User Preferences for a Serious Game to Improve Driving

  • Pratheep Kumar Paranthaman
  • Francesco BellottiEmail author
  • Riccardo Berta
  • Gautam Dange
  • Alessandro De Gloria
Conference paper
Part of the Lecture Notes in Computer Science book series (LNCS, volume 11385)


As automotive games are gaining interest, there is a lack in literature on specifications, user needs and requirements. We collected information from potential users on some basic features about two types of games for improving the driver performance: driver games and passenger games. In a survey with 18 respondents, both the typologies have been considered appealing, with drivers more interested in assessing performance and having suggestions, passengers in having fun. The greatest difference involves the requirement that a driver game should avoid distraction. Thus, the set-up phase should be doable when the vehicle is stopped, the visual feedback, if any, should be very limited (e.g., color spots), and most of the feedback should be provided through the audio channel. Passenger games might have more complex plots, with chance factors, and also support social interaction, for instance with passengers of other vehicles.


Serious games Mobile computing Usability survey User interfaces Internet of Things Games and infotainment Smart cars Vehicle safety 


  1. 1.
    Krome, S., Walz, S.P., Greuter, S., Holopainen, J., Gerlicher, A., Schleehauf, M.: Exploring game ideas for stresslessness in the automotive domain. In: Proceedings of the 2014 Conference on Interactive Entertainment, pp. 36:1–36:3 (2014)Google Scholar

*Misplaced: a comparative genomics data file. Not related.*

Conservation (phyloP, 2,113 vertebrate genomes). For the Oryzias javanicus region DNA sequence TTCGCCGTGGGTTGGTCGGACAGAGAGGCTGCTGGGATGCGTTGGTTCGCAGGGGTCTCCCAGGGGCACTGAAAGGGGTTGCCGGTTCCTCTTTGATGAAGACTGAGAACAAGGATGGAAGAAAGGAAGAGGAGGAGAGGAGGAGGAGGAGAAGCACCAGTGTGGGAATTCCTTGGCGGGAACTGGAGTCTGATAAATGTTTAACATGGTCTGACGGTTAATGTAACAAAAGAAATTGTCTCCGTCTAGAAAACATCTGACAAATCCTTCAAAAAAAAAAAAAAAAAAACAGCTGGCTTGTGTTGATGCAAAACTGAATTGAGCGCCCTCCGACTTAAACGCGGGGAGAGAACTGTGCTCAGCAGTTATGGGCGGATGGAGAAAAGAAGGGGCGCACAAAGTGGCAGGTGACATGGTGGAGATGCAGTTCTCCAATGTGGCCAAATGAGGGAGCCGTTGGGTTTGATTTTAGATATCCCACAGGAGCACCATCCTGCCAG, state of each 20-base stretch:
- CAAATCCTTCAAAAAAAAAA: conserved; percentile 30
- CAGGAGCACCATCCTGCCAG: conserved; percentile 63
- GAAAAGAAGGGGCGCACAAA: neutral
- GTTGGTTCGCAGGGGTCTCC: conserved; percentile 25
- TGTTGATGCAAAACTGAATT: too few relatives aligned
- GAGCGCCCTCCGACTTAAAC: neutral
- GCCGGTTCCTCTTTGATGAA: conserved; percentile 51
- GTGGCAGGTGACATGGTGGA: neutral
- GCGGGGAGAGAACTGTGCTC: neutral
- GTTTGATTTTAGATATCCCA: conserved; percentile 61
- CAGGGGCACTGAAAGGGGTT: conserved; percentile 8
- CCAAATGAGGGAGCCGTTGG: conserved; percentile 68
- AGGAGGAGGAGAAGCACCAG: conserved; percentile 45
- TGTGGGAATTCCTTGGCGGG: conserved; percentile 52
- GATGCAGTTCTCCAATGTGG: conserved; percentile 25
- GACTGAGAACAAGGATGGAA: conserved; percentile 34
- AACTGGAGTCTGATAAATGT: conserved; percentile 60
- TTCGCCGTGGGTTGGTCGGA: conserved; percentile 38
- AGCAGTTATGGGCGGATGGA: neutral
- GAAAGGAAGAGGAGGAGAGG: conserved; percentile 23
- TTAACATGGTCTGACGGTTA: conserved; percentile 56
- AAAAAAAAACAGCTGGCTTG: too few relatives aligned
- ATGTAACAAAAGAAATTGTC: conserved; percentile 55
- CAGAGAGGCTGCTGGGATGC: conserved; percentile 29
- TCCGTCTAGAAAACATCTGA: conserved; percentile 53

2. 2.
    Bellotti, F., et al.: TEAM applications for collaborative road mobility. IEEE Trans. Ind. Inform. (in press).
  3. 3.
    Broy, N., et al.: A cooperative in-car game for heterogeneous players. In: Proceedings of the 3rd International Conference on Automotive User Interfaces and Interactive Vehicular Applications, pp. 167–176. ACM, New York (2011)Google Scholar
  4. 4.
    Dange, G.R., et al.: Deployment of serious gaming approach for safe and sustainable mobility. In: IEEE Intelligent Vehicles Symposium (IV) (2017)Google Scholar
  5. 5.
    McCall, R., Koenig, V.: Gaming concepts and incentives to change driver behaviour. In: The 11th Annual Mediterranean Ad Hoc Networking Workshop (Med-Hoc-Net) (2012)Google Scholar
  6. 6.
    Road accidents, stabbings, and car racing: Pokemon Go is madness redefined. Accessed 17 Nov 2017
  7. 7.
  8. 8.
    Car2Go’s EcoScore and the Gamification of Driving – Jay Goldman. Accessed 16 Nov 2017

Copyright information

© Springer Nature Switzerland AG 2019

Authors and Affiliations

  • Pratheep Kumar Paranthaman
    • 1
  • Francesco Bellotti
    • 1
    Email author
  • Riccardo Berta
    • 1
  • Gautam Dange
    • 1
  • Alessandro De Gloria
    • 1
  1. 1.DITENUniversity of GenoaGenoaItaly

Personalised recommendations